Worldwide with Wee-Cheng #18: Quito, Ecuador:Life is a Philosophy at High Altitudes -Quito, Ecuador

#17: Quito, Ecuador:
Life is a Philosophy at High Altitudes

Mt Cotapaxi, Ecuador – bring a sweater.

21 Mar 2002
I arrived in Ecuador two weeks ago from Peru. The endless banana plantations of El Oro (“Gold”) Province and its capital Machala (nicknamed “Banana Capital of the World”) greeted me as I entered Ecuadorian territory. Finally I have a chance to see the origins of many of the bananas I have eaten all these years!

I spent my first night in Guayaquil, Ecuador’s largest city and commercial centre, where in 1822 Simon Bolivar – the liberator of Venezuela, Colombia, Ecuador and Peru from Spanish colonial rule – met for the first time Jose de San Martin, the liberator of Argentina. Nobody knows what happened at this famous and mysterious meeting of the two supreme leaders of South American liberation movement, but San Martin left quickly for self-exile in Europe after that. Some say San Martin was disgusted by Bolivar’s arrogance and desire to keep the glories for himself; others say Bolivar might have bought San Martin off with his newfound treasures. Well, another great South American mystery.

As for Guayaquil, the guidebooks bitch about how dangerous the city is. Why haven’t they discovered the joyous multiracial residents of this great port city? And their many salsa bars, Afro-Ecuadorian rhythms and the wonderful specialist restaurants over here that serve those glorious Pacific crabs?


Tackling the glaciers.

Quito, capital of Ecuador, is next. Old Quito was once the northern capital of the Inca Empire, and the Spanish conquerors further crowned it with great architectural gems. With the marriage of Spanish and Inca cultures, a Quito school of painting art developed here. No wonder Quito was among the first cities to be declared by UNECSO as a World Heritage City in 1978. That’s not all.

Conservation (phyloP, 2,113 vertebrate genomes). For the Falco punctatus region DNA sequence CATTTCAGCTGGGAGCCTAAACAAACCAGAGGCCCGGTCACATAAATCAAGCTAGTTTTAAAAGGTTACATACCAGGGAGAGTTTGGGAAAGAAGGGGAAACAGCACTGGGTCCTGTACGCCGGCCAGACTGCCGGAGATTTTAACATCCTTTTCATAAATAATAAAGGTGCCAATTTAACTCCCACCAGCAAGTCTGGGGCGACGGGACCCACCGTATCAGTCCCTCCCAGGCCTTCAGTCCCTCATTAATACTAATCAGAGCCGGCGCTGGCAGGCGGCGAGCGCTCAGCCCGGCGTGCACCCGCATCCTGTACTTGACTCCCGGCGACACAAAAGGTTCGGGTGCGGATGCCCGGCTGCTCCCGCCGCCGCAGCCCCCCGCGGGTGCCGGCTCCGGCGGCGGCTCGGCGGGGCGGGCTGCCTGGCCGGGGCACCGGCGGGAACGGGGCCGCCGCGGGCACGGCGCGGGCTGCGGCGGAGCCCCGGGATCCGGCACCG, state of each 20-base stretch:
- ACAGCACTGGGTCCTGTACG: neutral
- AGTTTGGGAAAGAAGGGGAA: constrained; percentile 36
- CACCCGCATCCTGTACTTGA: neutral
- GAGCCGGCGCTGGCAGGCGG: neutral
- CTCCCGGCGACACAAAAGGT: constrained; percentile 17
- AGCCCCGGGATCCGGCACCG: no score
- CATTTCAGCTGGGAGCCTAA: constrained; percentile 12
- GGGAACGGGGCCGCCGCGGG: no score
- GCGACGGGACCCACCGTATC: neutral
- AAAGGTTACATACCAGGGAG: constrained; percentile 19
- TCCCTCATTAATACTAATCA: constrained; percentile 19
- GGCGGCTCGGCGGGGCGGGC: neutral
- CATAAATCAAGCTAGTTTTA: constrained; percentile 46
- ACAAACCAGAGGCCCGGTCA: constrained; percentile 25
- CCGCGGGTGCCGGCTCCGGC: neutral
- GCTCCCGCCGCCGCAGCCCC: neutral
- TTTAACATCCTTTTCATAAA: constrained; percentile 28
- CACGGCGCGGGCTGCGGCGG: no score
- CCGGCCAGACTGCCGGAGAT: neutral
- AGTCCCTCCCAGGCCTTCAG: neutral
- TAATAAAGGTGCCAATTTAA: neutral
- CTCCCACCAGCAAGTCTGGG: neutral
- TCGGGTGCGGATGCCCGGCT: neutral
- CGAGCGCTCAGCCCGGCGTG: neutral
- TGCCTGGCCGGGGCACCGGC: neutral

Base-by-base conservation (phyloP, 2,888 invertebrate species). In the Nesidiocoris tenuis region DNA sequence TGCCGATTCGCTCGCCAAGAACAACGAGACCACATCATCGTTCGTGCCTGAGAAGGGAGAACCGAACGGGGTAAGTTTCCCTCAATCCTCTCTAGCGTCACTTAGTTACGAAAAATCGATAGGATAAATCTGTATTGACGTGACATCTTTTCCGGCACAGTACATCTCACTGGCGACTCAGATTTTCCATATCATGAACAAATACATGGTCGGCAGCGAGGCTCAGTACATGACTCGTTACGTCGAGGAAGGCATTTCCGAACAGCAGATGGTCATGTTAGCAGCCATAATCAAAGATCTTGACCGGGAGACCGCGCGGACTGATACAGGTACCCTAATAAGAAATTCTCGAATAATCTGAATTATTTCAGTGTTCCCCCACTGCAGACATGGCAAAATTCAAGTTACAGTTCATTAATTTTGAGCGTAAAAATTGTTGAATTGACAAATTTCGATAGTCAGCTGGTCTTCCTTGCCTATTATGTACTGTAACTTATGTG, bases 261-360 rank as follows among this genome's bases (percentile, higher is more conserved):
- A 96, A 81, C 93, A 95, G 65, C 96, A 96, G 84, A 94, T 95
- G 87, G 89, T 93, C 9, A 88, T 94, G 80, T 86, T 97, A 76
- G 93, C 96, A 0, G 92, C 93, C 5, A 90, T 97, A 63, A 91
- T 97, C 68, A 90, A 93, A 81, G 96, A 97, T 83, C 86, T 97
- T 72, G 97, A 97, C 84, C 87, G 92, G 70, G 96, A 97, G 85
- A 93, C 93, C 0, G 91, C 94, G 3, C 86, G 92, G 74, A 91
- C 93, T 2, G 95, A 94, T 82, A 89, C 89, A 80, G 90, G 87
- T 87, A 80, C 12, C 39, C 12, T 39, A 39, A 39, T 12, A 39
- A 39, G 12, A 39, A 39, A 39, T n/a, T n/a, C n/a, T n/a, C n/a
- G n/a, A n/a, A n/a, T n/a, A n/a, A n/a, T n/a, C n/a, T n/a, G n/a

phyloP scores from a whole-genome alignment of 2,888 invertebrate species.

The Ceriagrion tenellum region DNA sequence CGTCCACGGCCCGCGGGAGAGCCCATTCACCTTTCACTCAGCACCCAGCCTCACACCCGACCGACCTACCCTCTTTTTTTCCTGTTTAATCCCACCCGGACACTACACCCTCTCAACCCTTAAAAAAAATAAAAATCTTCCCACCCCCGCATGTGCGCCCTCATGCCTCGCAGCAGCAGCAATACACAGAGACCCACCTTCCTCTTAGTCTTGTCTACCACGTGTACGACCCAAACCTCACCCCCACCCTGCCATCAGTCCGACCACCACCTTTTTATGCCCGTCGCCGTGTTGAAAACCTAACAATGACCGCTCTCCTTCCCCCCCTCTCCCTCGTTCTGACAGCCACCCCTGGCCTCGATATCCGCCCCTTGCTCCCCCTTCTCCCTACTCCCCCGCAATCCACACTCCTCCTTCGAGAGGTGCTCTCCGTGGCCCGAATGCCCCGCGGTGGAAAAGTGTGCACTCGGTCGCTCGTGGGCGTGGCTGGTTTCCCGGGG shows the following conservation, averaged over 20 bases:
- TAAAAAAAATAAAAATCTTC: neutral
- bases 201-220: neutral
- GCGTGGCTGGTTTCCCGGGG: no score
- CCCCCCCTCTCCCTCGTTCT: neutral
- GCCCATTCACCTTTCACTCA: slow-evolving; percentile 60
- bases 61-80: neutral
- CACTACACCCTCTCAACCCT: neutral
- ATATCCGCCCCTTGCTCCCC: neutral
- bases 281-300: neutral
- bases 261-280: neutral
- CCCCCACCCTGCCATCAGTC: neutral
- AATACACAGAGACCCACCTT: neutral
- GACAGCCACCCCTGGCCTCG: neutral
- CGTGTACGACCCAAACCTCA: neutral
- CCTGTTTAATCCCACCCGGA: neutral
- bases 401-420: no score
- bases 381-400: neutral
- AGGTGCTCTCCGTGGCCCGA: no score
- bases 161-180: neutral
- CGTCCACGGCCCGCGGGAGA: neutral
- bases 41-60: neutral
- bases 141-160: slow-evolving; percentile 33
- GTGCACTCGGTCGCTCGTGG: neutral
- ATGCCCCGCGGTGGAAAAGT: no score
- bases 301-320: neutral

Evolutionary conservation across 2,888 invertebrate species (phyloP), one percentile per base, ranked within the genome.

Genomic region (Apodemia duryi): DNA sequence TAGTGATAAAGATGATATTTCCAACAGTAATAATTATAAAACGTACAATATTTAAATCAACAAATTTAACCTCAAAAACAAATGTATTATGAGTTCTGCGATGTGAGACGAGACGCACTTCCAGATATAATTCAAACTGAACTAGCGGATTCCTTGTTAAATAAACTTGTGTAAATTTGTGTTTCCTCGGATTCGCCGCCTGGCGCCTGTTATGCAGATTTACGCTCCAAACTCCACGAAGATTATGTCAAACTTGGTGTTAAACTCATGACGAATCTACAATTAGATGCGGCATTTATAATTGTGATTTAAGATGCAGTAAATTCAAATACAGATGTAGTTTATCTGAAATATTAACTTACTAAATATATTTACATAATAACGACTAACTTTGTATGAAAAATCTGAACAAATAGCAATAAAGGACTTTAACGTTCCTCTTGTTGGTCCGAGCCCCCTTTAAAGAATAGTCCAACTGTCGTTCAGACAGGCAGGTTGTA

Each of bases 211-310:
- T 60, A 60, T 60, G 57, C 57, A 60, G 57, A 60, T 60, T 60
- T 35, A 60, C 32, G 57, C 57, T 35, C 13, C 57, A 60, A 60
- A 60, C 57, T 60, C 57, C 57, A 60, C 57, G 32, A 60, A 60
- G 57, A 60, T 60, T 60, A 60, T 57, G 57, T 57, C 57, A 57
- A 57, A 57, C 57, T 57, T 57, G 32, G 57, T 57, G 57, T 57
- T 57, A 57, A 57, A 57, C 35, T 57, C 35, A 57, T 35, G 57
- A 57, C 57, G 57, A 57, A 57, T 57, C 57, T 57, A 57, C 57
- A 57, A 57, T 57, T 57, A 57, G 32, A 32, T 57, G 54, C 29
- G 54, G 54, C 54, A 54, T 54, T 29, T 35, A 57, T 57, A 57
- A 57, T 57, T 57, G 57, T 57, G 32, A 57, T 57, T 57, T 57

It was also here that Francisco de Orellana set off to search for the El Dorado, a mysterious city where the ruler supposedly covered himself with gold dust at dawn and washed it off at dusk. de Orellana went astray and discovered the Amazon instead, sailing for the next 1½ years down the great river all the way to the Atlantic Ocean. That is also one reason for the long-standing Ecuadorian claim on the Amazonian part of Peru, a claim that had led to military conflict between the two nations for many years, which was only relinquished in 1998.

These days, the area of downtown Quito around Av. Rio Amazonas is also a definitive Gringolandia. Thousands of young foreigners congregate here to study Spanish. Backpackers hang out in the many bars and discos here, in between adventures in the Galapagos, Amazonian jungle and the Avenue of Volcanoes.

Quite�nos are a friendly people. A local I hardly knew drove me to my hotel when I arrived, as the friend he was waiting for was late. I also met Pablo, a friendly Quito lawyer, who introduced me to his friends, as well as the Quito party circuit, in between interesting discussions about Ecuadorian economy (interested in the merits of dollarisation?) and politics (yes, the numerous revolutions and coup d’etats of the past decade), as well as local high-society gossips and scandals.